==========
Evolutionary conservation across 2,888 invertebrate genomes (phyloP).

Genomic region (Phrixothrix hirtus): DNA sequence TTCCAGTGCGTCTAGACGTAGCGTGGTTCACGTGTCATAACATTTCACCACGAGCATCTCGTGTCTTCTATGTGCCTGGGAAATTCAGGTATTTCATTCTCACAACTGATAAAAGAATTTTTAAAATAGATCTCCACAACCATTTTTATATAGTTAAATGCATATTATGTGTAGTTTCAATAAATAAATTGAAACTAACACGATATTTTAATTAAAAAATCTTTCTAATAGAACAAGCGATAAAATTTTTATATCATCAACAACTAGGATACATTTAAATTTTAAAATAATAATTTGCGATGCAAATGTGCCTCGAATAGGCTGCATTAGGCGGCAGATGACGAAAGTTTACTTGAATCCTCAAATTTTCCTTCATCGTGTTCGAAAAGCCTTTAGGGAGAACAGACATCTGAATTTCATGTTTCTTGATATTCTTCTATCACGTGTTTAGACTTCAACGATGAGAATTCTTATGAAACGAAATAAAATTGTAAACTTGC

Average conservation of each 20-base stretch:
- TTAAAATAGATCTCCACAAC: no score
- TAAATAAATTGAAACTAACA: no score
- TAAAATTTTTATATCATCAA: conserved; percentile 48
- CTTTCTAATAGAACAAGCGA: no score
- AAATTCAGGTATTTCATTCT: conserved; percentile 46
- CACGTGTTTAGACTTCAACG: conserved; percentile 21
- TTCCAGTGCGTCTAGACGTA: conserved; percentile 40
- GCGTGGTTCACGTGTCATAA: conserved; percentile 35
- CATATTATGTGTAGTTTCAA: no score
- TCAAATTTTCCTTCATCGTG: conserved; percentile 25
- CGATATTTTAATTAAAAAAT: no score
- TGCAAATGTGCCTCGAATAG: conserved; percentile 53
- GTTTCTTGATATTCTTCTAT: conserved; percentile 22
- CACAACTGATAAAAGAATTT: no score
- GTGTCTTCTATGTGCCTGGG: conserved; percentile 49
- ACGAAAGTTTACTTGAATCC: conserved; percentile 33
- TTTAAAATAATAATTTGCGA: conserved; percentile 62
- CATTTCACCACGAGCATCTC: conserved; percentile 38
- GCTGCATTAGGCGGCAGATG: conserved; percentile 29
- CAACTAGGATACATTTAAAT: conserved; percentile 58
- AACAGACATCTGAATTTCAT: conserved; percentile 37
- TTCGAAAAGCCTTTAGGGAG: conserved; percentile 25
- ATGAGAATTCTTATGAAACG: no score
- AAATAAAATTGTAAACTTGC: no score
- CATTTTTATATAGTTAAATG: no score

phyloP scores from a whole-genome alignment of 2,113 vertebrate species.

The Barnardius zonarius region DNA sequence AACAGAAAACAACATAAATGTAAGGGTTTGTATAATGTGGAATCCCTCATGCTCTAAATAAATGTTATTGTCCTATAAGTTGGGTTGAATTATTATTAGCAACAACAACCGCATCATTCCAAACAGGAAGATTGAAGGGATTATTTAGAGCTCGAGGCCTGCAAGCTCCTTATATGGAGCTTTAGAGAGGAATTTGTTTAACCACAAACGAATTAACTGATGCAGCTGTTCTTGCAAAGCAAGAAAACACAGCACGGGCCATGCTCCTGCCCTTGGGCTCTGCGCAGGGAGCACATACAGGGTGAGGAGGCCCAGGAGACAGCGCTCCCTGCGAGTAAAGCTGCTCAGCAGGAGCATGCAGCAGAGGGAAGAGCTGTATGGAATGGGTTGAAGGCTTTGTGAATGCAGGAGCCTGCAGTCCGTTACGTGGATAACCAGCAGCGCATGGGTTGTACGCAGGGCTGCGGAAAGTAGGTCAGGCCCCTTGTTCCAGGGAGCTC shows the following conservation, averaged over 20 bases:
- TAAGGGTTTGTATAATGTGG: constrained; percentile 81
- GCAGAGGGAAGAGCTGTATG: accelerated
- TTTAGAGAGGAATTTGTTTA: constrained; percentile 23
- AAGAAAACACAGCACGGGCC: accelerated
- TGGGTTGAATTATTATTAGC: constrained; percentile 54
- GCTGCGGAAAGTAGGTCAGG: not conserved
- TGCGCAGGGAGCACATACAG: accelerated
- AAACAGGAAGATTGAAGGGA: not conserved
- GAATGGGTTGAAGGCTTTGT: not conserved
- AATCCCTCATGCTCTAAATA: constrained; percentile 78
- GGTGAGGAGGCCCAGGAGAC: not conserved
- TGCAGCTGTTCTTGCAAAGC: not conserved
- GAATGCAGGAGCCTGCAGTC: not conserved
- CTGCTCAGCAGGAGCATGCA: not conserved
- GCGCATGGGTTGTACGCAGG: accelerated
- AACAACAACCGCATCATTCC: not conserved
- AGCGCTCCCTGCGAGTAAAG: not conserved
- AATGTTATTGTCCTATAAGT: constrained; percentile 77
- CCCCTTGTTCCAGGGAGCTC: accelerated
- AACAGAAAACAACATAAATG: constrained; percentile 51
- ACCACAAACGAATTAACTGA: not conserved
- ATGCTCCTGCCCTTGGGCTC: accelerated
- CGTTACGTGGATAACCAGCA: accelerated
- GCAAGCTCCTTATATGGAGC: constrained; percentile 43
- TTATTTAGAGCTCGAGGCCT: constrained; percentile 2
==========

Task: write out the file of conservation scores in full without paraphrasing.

Evolutionary conservation across 2,888 invertebrate genomes (phyloP).

Genomic region (Phrixothrix hirtus): DNA sequence TTCCAGTGCGTCTAGACGTAGCGTGGTTCACGTGTCATAACATTTCACCACGAGCATCTCGTGTCTTCTATGTGCCTGGGAAATTCAGGTATTTCATTCTCACAACTGATAAAAGAATTTTTAAAATAGATCTCCACAACCATTTTTATATAGTTAAATGCATATTATGTGTAGTTTCAATAAATAAATTGAAACTAACACGATATTTTAATTAAAAAATCTTTCTAATAGAACAAGCGATAAAATTTTTATATCATCAACAACTAGGATACATTTAAATTTTAAAATAATAATTTGCGATGCAAATGTGCCTCGAATAGGCTGCATTAGGCGGCAGATGACGAAAGTTTACTTGAATCCTCAAATTTTCCTTCATCGTGTTCGAAAAGCCTTTAGGGAGAACAGACATCTGAATTTCATGTTTCTTGATATTCTTCTATCACGTGTTTAGACTTCAACGATGAGAATTCTTATGAAACGAAATAAAATTGTAAACTTGC

Average conservation of each 20-base stretch:
- TTAAAATAGATCTCCACAAC: no score
- TAAATAAATTGAAACTAACA: no score
- TAAAATTTTTATATCATCAA: conserved; percentile 48
- CTTTCTAATAGAACAAGCGA: no score
- AAATTCAGGTATTTCATTCT: conserved; percentile 46
- CACGTGTTTAGACTTCAACG: conserved; percentile 21
- TTCCAGTGCGTCTAGACGTA: conserved; percentile 40
- GCGTGGTTCACGTGTCATAA: conserved; percentile 35
- CATATTATGTGTAGTTTCAA: no score
- TCAAATTTTCCTTCATCGTG: conserved; percentile 25
- CGATATTTTAATTAAAAAAT: no score
- TGCAAATGTGCCTCGAATAG: conserved; percentile 53
- GTTTCTTGATATTCTTCTAT: conserved; percentile 22
- CACAACTGATAAAAGAATTT: no score
- GTGTCTTCTATGTGCCTGGG: conserved; percentile 49
- ACGAAAGTTTACTTGAATCC: conserved; percentile 33
- TTTAAAATAATAATTTGCGA: conserved; percentile 62
- CATTTCACCACGAGCATCTC: conserved; percentile 38
- GCTGCATTAGGCGGCAGATG: conserved; percentile 29
- CAACTAGGATACATTTAAAT: conserved; percentile 58
- AACAGACATCTGAATTTCAT: conserved; percentile 37
- TTCGAAAAGCCTTTAGGGAG: conserved; percentile 25
- ATGAGAATTCTTATGAAACG: no score
- AAATAAAATTGTAAACTTGC: no score
- CATTTTTATATAGTTAAATG: no score

phyloP scores from a whole-genome alignment of 2,113 vertebrate species.

The Barnardius zonarius region DNA sequence AACAGAAAACAACATAAATGTAAGGGTTTGTATAATGTGGAATCCCTCATGCTCTAAATAAATGTTATTGTCCTATAAGTTGGGTTGAATTATTATTAGCAACAACAACCGCATCATTCCAAACAGGAAGATTGAAGGGATTATTTAGAGCTCGAGGCCTGCAAGCTCCTTATATGGAGCTTTAGAGAGGAATTTGTTTAACCACAAACGAATTAACTGATGCAGCTGTTCTTGCAAAGCAAGAAAACACAGCACGGGCCATGCTCCTGCCCTTGGGCTCTGCGCAGGGAGCACATACAGGGTGAGGAGGCCCAGGAGACAGCGCTCCCTGCGAGTAAAGCTGCTCAGCAGGAGCATGCAGCAGAGGGAAGAGCTGTATGGAATGGGTTGAAGGCTTTGTGAATGCAGGAGCCTGCAGTCCGTTACGTGGATAACCAGCAGCGCATGGGTTGTACGCAGGGCTGCGGAAAGTAGGTCAGGCCCCTTGTTCCAGGGAGCTC shows the following conservation, averaged over 20 bases:
- TAAGGGTTTGTATAATGTGG: constrained; percentile 81
- GCAGAGGGAAGAGCTGTATG: accelerated
- TTTAGAGAGGAATTTGTTTA: constrained; percentile 23
- AAGAAAACACAGCACGGGCC: accelerated
- TGGGTTGAATTATTATTAGC: constrained; percentile 54
- GCTGCGGAAAGTAGGTCAGG: not conserved
- TGCGCAGGGAGCACATACAG: accelerated
- AAACAGGAAGATTGAAGGGA: not conserved
- GAATGGGTTGAAGGCTTTGT: not conserved
- AATCCCTCATGCTCTAAATA: constrained; percentile 78
- GGTGAGGAGGCCCAGGAGAC: not conserved
- TGCAGCTGTTCTTGCAAAGC: not conserved
- GAATGCAGGAGCCTGCAGTC: not conserved
- CTGCTCAGCAGGAGCATGCA: not conserved
- GCGCATGGGTTGTACGCAGG: accelerated
- AACAACAACCGCATCATTCC: not conserved
- AGCGCTCCCTGCGAGTAAAG: not conserved
- AATGTTATTGTCCTATAAGT: constrained; percentile 77
- CCCCTTGTTCCAGGGAGCTC: accelerated
- AACAGAAAACAACATAAATG: constrained; percentile 51
- ACCACAAACGAATTAACTGA: not conserved
- ATGCTCCTGCCCTTGGGCTC: accelerated
- CGTTACGTGGATAACCAGCA: accelerated
- GCAAGCTCCTTATATGGAGC: constrained; percentile 43
- TTATTTAGAGCTCGAGGCCT: constrained; percentile 2